As the deadline to reach a federal budget agreement approaches, the AAFP and other organizations are fighting the possibility that a congressional showdown could lead to funding cuts to programs that are valuable to primary care training, research and public health in general.
The AAFP and 2,500 organizations in the health, education and workforce sectors recently sent a letter to Congress(static1.squarespace.com) that warns of the possible effects of using sequestration to reduce federal spending. The Academy also sent its own letter(3 page PDF) to House and Senate leaders that lists specific recommendations.
"We are seeing the difficult tradeoffs necessitated by woefully inadequate and historically low levels of spending after years of deficit reduction," the group letter reads.
Discretionary spending not tied to defense could be subject to cuts if no new agreement is reached before the 2013 bipartisan "Murray-Ryan" budget deal expires on Oct. 1. That agreement provided two years of relief from cuts that were required as part of sequestration policy that began in 2010.
The letter asks Congress to minimize cuts to programs outside of national defense by replacing the sequestration policy's arbitrary cuts with a new approach to managing the budget deficit. Congress would need to raise spending limits and prevent major cuts to women's health, early education, transportation safety, law enforcement and veterans.
- The AAFP and 2,500 organizations in the health, education and workforce sectors signed a letter warning Congress about the possible effects of using sequestration to reduce federal spending.
- Discretionary spending could be subject to cuts if Congress does not reach an agreement this month.
- The AAFP urged Congress to continue supporting several programs that either expand patient access to health care or enlarge the pool of primary care physicians.
Primary care physicians have long advocated a need to acknowledge the effects on patients of social determinants of health such as nutrition, education, employment and housing. Specifically, when a patient lacks one or more of these essential components, the individual's physical health can often be adversely affected.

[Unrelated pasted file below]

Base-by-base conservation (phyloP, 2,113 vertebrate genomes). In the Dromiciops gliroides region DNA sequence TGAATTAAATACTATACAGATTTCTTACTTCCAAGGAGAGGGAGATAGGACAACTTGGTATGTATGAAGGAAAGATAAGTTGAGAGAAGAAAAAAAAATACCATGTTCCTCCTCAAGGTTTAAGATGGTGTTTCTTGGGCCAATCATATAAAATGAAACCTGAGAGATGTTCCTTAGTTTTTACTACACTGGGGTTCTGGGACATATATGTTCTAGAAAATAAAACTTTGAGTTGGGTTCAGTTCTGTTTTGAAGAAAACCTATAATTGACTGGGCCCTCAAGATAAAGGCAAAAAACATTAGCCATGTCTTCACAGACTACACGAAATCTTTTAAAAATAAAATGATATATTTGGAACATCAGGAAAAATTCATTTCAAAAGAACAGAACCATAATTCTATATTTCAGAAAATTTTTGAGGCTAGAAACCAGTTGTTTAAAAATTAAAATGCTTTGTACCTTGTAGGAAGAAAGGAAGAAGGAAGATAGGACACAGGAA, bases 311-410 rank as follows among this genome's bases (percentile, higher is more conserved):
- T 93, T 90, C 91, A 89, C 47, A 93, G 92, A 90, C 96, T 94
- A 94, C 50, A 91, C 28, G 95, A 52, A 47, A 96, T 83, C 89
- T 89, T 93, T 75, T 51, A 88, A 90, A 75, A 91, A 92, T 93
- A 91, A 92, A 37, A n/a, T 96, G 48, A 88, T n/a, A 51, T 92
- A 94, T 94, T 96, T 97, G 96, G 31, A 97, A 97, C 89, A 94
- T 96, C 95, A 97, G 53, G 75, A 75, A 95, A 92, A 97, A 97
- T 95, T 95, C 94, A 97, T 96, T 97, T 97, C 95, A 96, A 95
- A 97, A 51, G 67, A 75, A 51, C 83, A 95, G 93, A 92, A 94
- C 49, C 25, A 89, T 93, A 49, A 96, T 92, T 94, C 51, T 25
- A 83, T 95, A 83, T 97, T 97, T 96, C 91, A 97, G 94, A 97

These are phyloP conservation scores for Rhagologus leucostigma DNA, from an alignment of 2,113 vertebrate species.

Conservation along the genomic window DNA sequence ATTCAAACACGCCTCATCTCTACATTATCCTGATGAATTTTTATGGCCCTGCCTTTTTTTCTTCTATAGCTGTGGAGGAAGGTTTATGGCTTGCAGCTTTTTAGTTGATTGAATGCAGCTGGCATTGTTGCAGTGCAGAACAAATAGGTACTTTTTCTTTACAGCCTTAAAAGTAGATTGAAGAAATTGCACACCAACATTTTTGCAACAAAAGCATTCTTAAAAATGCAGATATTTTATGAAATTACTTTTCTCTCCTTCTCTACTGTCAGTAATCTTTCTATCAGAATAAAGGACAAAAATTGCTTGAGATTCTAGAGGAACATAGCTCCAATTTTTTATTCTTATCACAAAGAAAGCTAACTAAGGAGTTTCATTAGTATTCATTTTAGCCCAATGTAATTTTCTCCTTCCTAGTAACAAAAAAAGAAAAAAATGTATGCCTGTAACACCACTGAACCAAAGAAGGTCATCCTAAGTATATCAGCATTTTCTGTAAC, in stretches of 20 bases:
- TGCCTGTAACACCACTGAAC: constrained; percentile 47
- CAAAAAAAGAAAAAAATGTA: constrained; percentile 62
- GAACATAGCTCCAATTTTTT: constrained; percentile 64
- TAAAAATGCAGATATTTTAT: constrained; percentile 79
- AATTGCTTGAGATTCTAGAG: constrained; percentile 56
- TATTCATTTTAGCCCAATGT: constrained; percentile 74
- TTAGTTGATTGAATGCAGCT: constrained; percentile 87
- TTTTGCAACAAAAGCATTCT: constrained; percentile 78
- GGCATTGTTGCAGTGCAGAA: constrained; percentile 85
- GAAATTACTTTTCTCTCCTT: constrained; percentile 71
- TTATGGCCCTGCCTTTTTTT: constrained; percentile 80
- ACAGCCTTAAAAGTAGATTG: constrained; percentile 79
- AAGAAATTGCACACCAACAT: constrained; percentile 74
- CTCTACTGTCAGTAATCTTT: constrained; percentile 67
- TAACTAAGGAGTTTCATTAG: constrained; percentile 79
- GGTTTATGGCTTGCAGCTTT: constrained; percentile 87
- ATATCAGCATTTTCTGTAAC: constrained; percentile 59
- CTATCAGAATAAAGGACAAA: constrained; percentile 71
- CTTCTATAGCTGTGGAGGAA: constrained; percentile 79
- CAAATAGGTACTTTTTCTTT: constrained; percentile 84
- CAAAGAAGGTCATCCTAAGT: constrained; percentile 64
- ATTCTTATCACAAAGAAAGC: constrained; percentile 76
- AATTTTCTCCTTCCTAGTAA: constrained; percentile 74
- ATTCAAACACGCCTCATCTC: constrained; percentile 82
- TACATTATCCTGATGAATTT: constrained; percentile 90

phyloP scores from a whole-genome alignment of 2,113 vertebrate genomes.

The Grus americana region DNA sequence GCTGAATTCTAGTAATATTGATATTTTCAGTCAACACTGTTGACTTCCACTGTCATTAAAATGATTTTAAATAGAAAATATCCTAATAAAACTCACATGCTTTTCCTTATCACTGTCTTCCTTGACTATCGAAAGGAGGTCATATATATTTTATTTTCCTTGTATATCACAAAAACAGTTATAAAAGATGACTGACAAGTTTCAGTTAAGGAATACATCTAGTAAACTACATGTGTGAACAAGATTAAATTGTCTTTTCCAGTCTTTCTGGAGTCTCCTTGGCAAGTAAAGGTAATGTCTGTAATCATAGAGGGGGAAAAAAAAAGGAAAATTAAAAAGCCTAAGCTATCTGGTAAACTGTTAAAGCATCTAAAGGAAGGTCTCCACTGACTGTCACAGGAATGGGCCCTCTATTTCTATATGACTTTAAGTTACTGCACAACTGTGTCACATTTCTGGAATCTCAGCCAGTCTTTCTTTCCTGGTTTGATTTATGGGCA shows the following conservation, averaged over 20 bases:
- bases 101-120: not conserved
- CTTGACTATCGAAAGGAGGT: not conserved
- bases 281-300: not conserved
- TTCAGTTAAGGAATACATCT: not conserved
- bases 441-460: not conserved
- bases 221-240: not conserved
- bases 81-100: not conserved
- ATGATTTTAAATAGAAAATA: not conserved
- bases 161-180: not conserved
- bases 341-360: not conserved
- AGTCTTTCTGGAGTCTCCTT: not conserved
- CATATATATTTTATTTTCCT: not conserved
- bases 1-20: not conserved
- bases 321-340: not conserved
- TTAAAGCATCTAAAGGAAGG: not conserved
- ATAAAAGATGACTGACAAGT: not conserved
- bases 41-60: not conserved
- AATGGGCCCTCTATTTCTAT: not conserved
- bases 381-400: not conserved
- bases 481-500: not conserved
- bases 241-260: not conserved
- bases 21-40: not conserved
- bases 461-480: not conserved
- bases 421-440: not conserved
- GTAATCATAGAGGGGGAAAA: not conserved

"Real Americans are feeling the negative effects of austerity," the group letter states. "Elementary and secondary education, housing and workforce training programs are unable to meet needs. Scientific discovery has been hindered and public health preparedness and response has been weakened."
Noting that funding for nondefense programs relative to the economy's size is at its lowest level since the Eisenhower administration, the AAFP and the other organizations warn that continued cuts jeopardize essential social needs, including public health. "There is bipartisan agreement that sequestration is bad policy and ultimately hurts our nation," the group letter reads. "It's time to end the era of austerity."
In the letter sent on behalf of family physicians, the AAFP cited specific institutions and programs for which Congress should maintain adequate levels of funding for 2016. Acknowledging that that Congress is unlikely to permanently end the sequestration policy, the AAFP focused attention on programs that either expand patient access to health care or enlarge the pool of primary care physicians.
"We are especially supportive of those programs that aim to reduce health disparities and improve access to care -- particularly for vulnerable and underserved populations," the AAFP's letter reads.
The letter notes that one institution that has proven particularly valuable in enhancing patient care is the Agency for Health Care Research and Quality (AHRQ), which supports research that helps improve clinical decision-making, advance patient safety, decrease medical errors and promote practice transformation. Some legislators have discussed either reducing AHRQ's funding or eliminating the agency altogether and moving its function to another federal agency.
"Terminating or dramatically cutting funding for AHRQ is contrary to the effort to reduce costs in our health care system," the letter reads. "It would be short-sighted and counterproductive to undermine the effectiveness of this critical agency."
The letter also draws legislators' attention to the Health Resources and Services Administration (HRSA), which supports training for primary care but is not assured continued funding at the same level. HRSA also manages the National Health Service Corps, which reduces medical school loans in exchange for working in medically underserved areas.
"At a time when our nation's shortage of family physicians is expected to worsen, we must increase our investment in primary care training authorized under Title VII, Section 747 of the Public Health Service Act," the letter reads.
Also under threat is the Title X Family Planning Program that HRSA oversees. Title X is the only federal grant program that offers comprehensive family planning and related preventive health services. Reducing or eliminating its funding could deny necessary preventive services to low-income women.
"We are troubled that some would aim to prevent access to essential health care services for millions of women and defund important community care sites that provide women, especially low-income women, access to preventive and family planning services," the letter reads. "These essential health care services should not be placed out of reach to low-income and underserved populations."